Is it OK to take Glutathione Orally?
Glutathione is known as the master antioxdant. Glutathione plays an important role in protecting cells and tissue from oxidants and other toxins and supports a healthy immune response.
Glutathione levels have been shown to decrease with age. It has been theorized that decreasing plasma glutathione could contribute to the aging process and the occurrence of aging-related conditions. Conditions which have been associated with glutathione depletion include neurodegenerative diseases, pulmonary diseases, liver diseases, immune disorders, and cardiovascular diseases.
This has prompted some to seek glutathione supplementation as a potential way to prevent these conditions.
There is a popular belief that glutathione is ineffective when taken orally, due to it being broken down by the digestive system. “Researchers suggest that GSH is poorly absorbed by oral route mainly due to the action of an intestinal enzyme, the γ-glutamyl transpeptidase (GGT) which degrades GSH”. A belief that was tested in a study of various methods of glutathione administration.
Study Finds Superior Delivery System
Volunteers in the study were assigned to take oral glutathione (GSH), oral N-acetylcysteine (NAC) – a known precursor to glutathione, or sublingual GSH. In addition to measuring glutathione levels in each group, other biomarkers of oxidative stress were also measured to show the other impacts of supplementation.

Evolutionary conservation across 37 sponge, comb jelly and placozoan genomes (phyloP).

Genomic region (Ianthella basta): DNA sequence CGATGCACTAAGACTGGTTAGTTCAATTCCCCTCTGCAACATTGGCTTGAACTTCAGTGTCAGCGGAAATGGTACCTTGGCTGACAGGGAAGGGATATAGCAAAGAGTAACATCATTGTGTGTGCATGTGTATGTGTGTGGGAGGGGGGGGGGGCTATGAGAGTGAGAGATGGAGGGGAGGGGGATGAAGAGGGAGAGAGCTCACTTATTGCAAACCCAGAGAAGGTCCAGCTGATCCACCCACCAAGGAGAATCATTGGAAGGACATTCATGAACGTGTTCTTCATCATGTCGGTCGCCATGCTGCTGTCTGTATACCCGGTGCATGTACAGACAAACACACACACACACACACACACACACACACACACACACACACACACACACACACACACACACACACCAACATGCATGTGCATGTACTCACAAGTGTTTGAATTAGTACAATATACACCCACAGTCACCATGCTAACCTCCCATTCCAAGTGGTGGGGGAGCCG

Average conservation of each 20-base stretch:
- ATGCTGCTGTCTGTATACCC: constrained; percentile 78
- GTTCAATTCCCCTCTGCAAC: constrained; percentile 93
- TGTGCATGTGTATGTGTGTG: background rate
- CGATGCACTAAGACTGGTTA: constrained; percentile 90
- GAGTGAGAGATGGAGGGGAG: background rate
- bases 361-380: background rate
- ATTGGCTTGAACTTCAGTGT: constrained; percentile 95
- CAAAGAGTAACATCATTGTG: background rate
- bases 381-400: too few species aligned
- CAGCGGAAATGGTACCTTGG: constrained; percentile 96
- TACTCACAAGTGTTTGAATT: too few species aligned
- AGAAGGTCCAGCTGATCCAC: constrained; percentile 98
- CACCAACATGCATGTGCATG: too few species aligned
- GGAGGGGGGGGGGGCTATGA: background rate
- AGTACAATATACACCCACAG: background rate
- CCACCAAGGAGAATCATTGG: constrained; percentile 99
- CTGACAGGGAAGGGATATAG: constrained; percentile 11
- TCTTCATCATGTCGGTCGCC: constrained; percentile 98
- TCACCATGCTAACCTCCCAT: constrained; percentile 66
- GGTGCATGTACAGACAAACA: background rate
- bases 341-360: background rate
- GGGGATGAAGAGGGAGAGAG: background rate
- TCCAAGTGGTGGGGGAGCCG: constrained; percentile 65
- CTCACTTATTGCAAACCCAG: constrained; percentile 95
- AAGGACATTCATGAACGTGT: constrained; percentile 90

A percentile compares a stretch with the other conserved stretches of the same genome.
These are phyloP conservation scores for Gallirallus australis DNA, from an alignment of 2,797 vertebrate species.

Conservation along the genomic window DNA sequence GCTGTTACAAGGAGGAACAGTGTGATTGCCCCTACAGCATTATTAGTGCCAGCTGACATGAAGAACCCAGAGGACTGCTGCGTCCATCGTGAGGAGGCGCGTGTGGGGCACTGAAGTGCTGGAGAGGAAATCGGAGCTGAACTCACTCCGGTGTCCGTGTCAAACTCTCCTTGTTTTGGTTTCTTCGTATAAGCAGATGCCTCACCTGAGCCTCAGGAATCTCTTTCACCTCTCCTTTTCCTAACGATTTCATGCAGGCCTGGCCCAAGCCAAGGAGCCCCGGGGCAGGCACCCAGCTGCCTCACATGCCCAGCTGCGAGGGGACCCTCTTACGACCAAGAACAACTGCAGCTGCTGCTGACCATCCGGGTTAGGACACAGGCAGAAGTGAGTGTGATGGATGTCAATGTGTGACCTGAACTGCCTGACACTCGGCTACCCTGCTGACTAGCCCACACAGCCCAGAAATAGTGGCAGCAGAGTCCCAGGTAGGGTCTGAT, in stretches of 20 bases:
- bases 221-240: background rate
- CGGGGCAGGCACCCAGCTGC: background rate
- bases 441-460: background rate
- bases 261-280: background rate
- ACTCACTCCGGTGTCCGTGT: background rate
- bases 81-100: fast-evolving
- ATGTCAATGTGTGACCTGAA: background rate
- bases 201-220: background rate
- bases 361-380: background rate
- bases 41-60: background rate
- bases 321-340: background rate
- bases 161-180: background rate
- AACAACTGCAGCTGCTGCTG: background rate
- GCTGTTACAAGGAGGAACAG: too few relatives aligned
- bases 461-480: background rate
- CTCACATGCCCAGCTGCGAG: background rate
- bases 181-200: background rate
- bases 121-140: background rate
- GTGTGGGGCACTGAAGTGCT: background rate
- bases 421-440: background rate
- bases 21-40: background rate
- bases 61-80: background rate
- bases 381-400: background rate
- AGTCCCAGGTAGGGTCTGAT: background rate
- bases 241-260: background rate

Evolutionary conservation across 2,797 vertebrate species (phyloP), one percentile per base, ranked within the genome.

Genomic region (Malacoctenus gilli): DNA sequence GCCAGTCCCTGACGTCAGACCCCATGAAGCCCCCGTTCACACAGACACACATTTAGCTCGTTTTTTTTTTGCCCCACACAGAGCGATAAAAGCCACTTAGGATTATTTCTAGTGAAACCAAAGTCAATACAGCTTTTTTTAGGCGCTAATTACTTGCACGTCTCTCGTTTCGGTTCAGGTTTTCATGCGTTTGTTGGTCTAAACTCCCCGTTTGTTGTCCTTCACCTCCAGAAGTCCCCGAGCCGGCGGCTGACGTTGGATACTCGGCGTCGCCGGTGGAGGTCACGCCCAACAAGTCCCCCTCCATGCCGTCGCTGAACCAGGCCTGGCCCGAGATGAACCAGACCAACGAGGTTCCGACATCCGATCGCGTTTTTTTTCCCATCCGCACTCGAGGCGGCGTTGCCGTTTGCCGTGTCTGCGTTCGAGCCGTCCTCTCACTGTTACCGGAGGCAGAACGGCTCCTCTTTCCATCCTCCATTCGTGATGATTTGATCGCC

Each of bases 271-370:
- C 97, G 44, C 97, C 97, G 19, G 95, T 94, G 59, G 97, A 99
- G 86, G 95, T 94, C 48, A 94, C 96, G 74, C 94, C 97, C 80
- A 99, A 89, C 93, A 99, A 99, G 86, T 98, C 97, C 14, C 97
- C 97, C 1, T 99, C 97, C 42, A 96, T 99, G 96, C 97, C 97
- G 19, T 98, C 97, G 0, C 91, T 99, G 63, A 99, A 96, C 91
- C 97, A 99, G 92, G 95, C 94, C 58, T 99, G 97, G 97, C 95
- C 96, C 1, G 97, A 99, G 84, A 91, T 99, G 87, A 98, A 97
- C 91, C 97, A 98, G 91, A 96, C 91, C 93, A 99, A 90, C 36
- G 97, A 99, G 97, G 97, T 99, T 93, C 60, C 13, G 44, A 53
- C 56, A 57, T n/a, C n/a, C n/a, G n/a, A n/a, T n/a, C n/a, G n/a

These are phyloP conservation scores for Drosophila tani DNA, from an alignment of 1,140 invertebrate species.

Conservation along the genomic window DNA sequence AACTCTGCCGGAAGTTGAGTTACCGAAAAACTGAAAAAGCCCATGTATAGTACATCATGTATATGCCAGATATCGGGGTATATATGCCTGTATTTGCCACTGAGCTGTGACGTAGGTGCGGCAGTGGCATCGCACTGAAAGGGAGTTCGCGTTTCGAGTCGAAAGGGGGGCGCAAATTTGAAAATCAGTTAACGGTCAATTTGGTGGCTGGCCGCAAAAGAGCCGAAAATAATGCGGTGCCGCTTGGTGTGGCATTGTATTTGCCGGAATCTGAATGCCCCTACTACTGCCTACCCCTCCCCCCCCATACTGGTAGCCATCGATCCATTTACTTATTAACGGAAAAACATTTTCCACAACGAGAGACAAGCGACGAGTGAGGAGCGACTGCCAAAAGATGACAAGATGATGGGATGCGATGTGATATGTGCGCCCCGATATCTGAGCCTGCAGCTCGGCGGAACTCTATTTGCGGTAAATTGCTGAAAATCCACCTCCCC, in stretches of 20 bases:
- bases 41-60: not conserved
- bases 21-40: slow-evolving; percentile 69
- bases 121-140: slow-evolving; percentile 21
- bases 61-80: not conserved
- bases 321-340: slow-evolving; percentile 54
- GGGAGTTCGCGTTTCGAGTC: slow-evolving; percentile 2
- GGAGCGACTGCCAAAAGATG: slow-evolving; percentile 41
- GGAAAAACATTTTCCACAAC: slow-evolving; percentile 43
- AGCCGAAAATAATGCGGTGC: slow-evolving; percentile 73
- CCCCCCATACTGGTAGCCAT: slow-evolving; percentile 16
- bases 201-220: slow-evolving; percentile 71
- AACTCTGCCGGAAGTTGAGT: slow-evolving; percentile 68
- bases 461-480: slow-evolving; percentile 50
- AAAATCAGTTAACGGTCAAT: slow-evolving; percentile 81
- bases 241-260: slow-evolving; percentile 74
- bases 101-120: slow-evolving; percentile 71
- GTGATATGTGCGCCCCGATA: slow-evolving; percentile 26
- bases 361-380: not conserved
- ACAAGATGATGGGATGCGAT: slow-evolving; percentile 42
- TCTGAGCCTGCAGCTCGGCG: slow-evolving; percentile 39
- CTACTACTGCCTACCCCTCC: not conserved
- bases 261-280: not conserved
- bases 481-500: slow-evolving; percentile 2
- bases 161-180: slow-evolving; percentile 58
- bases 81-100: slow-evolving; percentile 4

“Compared to the oral GSH group, an increase of total and reduced GSH levels in plasma was observed in the sublingual GSH group” . The results of the sublingual glutathione group also showed that total triglycerides and total cholesterol had decreased. Although not statistically significant, this is not something that was observed in the other groups.
“Overall, our results demonstrate the significant superiority of a new sublingual form of GSH over the oral form, both in terms of bioavailability and positive effects on oxidative stress. Compared to NAC, better effects of the sublingual form of GSH were also observed” .
1. Schmitt, B., Vicenzi, M., Garrel, C., & Denis, F. M. (2015). Effects of N-acetylcysteine, oral glutathione (GSH) and a novel sublingual form of GSH on oxidative stress markers: A comparative crossover study. Redox biology, 6, 198–205. https://doi.org/10.1016/j.redox.2015.07.012